I wanted to share one of the tools from my comedy writing toolbox– a new favorite tool of mine, one that I picked up from Chris Head’s excellent book, Creating Comedy Narratives, where he poses the question: What is the game of your scene?
In his book, Head says, “When you’re trying to work out what your character should do next, don’t ask: what would be funny? Ask instead: what do they do next to try to win? In order to win, your character will…be taking positive action. Their choices and actions should be guided by a desire to get the outcome they want…the comedy coming from having to work with the limited tools at their disposal.”
He then breaks the question down into three parts. I’m going to share with you those three parts. For each part, I’ll show how it applies to my co-authored middle grade novel, MIDDLE SCHOOL, THE WORST YEARS OF MY LIFE.
1) What’s the main game of this scene?
What’s the primary action, main idea, or goal for your character here? And what is your strategy in framing it on the page?
For example, the opening scene in MIDDLE SCHOOL, THE WORST YEARS OF MY LIFE shows the protagonist, Rafe Khatchadorian, trying to go as unnoticed as possible through his first day of middle school. That’s not an inherently funny thing, but it is the “game” of my opening scene–trying to go unnoticed.
Now let’s see what happens as we add a few more layers.
2) What’s the sub-game of this scene?
What other idea might you add to bring some further level of engagement for your reader, and perhaps a new obstacle or two for your character?
In the case of my MIDDLE SCHOOL scene, the sub-game is built around Rafe’s active imagination, where he imagines himself entering a maximum security prison instead of instead of Hills Village Middle School. And then–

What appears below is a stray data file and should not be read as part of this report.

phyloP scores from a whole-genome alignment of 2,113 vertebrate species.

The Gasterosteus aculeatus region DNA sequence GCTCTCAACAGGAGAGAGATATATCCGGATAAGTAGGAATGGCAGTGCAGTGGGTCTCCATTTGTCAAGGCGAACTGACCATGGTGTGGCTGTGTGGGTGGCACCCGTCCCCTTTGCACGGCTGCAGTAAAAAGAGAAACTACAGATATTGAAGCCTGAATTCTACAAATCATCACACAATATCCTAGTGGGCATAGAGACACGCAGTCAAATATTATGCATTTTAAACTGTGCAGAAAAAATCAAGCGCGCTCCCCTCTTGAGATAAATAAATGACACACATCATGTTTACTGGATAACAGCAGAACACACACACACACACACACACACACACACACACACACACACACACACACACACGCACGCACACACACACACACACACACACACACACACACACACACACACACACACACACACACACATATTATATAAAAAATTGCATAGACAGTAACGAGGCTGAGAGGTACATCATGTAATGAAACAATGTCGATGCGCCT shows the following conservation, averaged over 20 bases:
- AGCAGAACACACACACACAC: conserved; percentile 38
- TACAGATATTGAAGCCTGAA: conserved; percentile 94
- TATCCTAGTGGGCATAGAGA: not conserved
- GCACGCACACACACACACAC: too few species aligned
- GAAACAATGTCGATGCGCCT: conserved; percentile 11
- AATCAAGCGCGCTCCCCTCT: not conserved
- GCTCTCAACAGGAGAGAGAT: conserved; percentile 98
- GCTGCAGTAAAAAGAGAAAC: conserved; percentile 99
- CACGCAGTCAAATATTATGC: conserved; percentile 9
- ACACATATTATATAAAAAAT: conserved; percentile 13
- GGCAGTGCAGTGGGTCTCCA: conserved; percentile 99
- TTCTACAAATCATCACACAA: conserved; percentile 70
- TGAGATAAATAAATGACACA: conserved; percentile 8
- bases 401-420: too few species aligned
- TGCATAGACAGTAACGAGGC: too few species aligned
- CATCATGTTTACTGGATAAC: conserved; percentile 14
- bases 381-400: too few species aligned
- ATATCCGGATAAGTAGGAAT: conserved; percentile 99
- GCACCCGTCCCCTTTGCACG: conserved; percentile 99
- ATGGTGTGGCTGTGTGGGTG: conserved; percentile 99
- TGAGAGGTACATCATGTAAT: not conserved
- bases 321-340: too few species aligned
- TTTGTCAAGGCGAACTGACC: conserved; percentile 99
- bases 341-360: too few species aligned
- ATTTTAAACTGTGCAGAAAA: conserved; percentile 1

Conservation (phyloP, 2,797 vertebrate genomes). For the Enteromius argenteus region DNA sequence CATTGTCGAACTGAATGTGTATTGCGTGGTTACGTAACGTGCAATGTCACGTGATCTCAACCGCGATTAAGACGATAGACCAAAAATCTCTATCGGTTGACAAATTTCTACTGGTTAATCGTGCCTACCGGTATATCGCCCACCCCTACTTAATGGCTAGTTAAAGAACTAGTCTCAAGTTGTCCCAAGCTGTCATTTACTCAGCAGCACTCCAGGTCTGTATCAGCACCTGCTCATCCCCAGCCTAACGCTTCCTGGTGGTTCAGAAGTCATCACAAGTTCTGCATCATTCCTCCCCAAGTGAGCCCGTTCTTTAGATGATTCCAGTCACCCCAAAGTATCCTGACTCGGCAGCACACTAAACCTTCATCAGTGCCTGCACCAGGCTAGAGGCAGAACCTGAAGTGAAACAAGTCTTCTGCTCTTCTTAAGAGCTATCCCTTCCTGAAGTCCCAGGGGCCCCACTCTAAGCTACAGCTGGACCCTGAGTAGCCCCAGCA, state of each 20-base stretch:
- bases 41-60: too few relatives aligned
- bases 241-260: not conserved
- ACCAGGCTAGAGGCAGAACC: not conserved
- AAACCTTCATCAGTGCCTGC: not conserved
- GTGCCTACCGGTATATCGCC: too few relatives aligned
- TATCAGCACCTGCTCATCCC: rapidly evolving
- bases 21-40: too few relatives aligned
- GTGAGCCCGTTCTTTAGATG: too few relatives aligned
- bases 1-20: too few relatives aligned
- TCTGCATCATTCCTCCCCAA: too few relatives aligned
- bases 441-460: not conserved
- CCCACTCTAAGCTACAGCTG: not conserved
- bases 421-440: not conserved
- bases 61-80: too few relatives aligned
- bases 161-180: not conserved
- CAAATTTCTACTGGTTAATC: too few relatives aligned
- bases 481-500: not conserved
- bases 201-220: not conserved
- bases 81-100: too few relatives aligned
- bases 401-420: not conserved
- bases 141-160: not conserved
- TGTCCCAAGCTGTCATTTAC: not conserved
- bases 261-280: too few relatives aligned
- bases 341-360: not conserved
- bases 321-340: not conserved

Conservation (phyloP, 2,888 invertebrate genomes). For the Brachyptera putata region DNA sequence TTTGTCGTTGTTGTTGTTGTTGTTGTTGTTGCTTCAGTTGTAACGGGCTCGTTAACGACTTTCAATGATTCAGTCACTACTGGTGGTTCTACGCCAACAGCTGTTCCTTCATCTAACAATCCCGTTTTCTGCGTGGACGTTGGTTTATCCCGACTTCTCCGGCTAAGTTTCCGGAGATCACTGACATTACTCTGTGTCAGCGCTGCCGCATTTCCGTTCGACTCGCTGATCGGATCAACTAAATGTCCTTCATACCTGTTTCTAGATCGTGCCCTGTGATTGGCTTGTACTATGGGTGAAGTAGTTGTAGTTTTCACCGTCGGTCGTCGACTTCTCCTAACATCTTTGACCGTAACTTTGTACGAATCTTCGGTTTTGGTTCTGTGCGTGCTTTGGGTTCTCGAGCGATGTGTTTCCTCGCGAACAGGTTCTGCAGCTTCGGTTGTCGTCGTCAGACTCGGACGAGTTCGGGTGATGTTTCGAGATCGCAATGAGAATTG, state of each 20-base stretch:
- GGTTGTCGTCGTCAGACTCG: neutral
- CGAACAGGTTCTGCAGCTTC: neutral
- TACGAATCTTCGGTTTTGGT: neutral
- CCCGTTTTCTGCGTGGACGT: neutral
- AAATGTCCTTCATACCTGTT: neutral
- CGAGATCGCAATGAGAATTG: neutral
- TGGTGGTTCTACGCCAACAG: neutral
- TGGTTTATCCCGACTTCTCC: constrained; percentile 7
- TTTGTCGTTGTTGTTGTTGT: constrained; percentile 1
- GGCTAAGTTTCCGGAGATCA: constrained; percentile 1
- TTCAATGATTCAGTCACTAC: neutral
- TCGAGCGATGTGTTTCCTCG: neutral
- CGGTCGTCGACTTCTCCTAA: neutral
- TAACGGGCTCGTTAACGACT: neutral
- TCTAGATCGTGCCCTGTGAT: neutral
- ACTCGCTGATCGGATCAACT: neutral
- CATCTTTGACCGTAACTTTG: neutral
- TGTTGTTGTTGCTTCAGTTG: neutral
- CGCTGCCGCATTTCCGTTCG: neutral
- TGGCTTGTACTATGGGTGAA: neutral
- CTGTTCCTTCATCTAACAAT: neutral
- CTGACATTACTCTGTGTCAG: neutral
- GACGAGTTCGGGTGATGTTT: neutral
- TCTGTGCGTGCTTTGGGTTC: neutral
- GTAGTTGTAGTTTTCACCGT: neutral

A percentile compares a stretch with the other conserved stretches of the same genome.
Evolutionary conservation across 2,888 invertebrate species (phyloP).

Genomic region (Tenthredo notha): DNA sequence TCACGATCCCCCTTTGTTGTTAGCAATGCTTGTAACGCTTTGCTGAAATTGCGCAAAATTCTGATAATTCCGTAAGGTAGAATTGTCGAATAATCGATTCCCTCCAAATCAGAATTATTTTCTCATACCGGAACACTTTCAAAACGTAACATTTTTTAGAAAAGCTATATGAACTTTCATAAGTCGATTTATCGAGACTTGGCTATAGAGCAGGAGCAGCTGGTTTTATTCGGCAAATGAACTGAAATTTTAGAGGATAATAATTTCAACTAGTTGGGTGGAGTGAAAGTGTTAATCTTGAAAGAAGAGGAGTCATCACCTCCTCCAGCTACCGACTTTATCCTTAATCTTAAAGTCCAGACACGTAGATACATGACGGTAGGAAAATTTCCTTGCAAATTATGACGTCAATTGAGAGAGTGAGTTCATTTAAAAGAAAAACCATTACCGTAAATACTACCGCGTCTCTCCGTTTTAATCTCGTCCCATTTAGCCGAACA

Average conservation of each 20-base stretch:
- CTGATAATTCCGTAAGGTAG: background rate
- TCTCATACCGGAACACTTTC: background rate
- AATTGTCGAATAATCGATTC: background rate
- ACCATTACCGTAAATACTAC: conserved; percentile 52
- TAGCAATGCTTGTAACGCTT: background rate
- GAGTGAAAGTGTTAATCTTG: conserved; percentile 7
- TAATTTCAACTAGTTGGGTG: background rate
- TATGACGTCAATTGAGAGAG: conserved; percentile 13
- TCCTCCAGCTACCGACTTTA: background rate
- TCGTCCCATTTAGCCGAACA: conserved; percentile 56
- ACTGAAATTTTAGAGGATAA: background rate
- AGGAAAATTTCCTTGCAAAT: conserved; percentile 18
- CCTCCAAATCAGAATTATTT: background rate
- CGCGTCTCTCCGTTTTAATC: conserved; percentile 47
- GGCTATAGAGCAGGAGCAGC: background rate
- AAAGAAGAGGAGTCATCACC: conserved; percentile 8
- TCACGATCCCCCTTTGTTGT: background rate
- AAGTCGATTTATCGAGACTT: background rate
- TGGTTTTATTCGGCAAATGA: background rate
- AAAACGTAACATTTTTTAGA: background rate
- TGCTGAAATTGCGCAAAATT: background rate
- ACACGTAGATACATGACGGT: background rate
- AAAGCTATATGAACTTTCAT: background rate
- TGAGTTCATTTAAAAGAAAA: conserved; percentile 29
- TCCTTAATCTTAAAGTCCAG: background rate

3) What’s the character game?
What else is going on for your character, often internally, while everything else is unfolding around them? For Rafe, it’s the fact that he just can’t seem to keep his mouth shut. That in turn runs him afoul of the school bully and his homeroom teacher in short order—and in exact opposition to his own intention, to stay as invisible as possible.
Sometimes these three interlocking elements fall into place organically as we write from our own gut instincts about what’s funny and what works for our individual narratives.
Other times, though, I find it useful to consciously consider these ideas, either while I’m conceiving and drafting a scene, or while revising, especially for a moment in the story that feels flat or uneventful to me.
When I come at it with this kind of open-ended, playful thinking, where literally anything goes, the possibilities are endless.
And hopefully, the laughs will be, too.